Nice read, Stan.......thanks. Your assessment of the sonics of the two pretty much correlates with mine, except that I prefer the D66s. I find them more balanced overall.
post #16 of 97
4/3/03 at 11:42pm
|Originally posted by stan23
Overall, i've been very impressed with the Eggos, but it lacks a certain hi-end sound to them (detail?) that makes it hard for me to reach for them when I have some V6s in the way. This is especially true, if i'm in the mood for some energizing music on a mundane workday. Perhaps my take on them will change with time, but at the moment, I prefer the quirky bassy sound of the V6s with the music that *I* listen too. Others may not agree with my assessment, but it’s just my untrained opinion.
|Originally posted by soupy
For the price it runs today...i certainly hope so . anyway, let's stick with the 66 only here please.
|Originally posted by Mike Scarpitti
Well, they do show up from time to time on e-bay, and perhaps elsewhere, so it's not completely irrelevant.
|Originally posted by Ozric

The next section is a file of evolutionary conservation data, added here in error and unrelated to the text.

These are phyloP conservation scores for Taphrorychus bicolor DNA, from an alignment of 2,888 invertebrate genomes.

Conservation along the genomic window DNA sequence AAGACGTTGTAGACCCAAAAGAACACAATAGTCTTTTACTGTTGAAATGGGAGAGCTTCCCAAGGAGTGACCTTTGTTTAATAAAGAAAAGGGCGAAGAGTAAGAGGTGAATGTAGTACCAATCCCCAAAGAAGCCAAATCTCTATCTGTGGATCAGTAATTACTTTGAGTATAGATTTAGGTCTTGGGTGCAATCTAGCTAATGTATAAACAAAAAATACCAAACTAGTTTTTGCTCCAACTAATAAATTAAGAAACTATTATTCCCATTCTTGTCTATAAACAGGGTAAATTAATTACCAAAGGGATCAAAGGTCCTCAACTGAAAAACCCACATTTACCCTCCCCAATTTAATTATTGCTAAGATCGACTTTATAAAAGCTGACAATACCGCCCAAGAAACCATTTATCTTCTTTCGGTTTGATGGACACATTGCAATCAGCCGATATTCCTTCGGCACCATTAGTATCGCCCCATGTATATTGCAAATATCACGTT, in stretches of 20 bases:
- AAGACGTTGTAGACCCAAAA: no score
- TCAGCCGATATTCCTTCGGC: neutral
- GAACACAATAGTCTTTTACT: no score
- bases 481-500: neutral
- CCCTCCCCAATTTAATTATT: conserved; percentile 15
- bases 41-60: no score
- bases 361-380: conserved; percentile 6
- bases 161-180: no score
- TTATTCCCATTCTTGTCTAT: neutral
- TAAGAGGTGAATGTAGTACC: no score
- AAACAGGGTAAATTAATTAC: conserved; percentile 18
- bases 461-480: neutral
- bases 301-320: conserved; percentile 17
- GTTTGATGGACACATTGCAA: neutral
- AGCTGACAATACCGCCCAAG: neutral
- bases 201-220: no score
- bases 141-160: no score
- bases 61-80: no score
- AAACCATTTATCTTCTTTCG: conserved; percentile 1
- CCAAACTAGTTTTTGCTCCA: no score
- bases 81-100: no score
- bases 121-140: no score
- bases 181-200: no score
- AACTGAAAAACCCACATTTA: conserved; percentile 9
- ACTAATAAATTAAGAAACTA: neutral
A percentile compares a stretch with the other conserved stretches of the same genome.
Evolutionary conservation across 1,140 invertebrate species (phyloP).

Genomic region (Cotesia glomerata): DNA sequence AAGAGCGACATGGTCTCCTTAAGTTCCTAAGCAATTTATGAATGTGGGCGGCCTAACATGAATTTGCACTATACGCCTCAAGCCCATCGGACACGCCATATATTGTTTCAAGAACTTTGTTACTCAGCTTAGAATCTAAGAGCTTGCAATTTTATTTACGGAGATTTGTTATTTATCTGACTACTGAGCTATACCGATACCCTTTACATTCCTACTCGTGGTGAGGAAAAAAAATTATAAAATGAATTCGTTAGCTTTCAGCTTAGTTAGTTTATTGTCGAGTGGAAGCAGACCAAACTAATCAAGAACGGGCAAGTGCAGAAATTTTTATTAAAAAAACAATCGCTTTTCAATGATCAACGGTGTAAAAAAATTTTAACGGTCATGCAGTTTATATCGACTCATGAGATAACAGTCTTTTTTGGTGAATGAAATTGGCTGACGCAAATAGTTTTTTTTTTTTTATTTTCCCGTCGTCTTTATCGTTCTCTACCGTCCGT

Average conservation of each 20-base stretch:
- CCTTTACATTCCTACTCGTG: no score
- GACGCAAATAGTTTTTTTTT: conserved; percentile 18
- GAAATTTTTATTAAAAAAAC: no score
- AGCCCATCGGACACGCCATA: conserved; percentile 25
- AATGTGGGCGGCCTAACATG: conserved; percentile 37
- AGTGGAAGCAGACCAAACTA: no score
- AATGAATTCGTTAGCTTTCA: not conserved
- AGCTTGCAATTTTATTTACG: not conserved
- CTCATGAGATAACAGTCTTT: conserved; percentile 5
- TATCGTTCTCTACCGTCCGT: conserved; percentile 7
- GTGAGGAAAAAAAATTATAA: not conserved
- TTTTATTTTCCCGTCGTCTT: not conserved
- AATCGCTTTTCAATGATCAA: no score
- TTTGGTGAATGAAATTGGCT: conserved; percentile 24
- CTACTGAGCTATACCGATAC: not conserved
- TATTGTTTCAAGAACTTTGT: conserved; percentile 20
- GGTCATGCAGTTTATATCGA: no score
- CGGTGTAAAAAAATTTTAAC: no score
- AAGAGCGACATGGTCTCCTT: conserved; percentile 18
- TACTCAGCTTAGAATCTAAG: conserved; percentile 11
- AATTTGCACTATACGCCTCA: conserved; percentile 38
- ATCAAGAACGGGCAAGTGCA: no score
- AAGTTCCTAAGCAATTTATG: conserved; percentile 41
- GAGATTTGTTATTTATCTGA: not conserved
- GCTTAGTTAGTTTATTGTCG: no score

I do agree about the Eggos having better soundstaging. However, sometimes they sounded echoey with certain kinds of music (primarily acoustic jazz ensembles). The lack of bass was the biggest disappointment for me too; many people tend to think of the bass as an isolated part of the frequency response, but good bass enhances mid-range too, and makes for a more pleasurable listening experience, regardless of whether you're a bass-head or not. Due to the lean bass, mids tend to lack weight and fullness in the Eggos, and the upper-mid/treble emphasis in these cans made them too bright for me with most rock and electronica. Classical and acoustic jazz are where these would fare best, IMO.